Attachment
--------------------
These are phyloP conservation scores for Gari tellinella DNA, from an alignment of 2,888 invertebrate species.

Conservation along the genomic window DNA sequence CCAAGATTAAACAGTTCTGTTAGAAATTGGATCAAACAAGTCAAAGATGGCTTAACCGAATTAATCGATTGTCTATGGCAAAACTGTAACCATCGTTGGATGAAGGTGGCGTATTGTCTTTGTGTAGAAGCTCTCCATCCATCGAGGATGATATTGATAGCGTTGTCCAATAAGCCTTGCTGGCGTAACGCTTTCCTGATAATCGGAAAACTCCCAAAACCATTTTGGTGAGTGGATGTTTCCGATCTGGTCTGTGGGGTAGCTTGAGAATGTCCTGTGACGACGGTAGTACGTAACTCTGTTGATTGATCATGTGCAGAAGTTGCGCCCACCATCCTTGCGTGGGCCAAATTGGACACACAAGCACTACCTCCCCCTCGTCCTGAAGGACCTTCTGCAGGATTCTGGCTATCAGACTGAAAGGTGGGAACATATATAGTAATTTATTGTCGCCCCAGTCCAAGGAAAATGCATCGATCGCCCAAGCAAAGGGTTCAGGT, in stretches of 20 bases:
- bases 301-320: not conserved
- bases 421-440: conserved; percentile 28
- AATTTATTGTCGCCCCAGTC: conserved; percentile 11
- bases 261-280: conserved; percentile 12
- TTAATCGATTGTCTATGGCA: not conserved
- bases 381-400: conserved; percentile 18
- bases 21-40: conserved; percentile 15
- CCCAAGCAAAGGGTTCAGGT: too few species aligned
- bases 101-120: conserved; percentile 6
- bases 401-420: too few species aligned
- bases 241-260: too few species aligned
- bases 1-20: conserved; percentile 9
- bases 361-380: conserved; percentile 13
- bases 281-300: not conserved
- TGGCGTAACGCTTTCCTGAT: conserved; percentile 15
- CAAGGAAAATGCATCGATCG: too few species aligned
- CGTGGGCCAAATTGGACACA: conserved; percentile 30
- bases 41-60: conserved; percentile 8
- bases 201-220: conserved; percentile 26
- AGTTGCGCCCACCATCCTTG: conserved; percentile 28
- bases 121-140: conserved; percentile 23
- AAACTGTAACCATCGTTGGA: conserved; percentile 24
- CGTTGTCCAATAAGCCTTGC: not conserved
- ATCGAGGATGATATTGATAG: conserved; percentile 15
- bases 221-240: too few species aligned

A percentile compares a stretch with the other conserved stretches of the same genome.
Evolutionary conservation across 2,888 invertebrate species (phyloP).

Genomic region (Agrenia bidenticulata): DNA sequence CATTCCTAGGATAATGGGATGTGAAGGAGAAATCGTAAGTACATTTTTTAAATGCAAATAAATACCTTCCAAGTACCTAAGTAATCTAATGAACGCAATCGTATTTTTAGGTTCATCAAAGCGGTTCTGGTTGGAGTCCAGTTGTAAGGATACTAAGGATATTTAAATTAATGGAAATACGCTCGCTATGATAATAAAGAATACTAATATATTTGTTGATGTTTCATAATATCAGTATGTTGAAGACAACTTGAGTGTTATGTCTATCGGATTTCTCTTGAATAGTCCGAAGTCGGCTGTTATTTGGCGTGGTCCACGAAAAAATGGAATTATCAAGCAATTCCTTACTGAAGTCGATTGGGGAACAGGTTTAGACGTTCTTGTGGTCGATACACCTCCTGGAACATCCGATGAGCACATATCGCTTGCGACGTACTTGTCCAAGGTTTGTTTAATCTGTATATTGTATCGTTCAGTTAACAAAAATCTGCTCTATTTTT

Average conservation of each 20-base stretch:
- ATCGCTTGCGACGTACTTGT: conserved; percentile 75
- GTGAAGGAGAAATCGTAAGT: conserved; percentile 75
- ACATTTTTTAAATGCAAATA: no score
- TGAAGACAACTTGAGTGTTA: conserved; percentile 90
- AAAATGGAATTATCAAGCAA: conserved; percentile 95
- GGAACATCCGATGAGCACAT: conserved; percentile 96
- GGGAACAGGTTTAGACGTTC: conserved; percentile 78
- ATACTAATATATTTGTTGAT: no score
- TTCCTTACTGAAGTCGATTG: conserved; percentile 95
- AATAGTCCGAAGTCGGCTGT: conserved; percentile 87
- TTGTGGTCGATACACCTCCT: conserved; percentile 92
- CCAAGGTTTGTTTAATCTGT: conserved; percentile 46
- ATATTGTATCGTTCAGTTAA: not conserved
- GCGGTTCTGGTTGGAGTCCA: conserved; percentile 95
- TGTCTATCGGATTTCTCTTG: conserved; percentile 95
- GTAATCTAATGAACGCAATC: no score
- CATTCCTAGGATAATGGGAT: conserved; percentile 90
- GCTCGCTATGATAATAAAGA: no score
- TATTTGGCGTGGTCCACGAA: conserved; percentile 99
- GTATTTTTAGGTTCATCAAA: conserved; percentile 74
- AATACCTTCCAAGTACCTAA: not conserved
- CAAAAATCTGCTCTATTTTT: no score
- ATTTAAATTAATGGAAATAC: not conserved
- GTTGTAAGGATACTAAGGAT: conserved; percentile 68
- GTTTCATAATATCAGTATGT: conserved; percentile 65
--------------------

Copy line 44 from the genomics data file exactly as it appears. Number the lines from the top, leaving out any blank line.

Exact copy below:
- ATATTGTATCGTTCAGTTAA: not conserved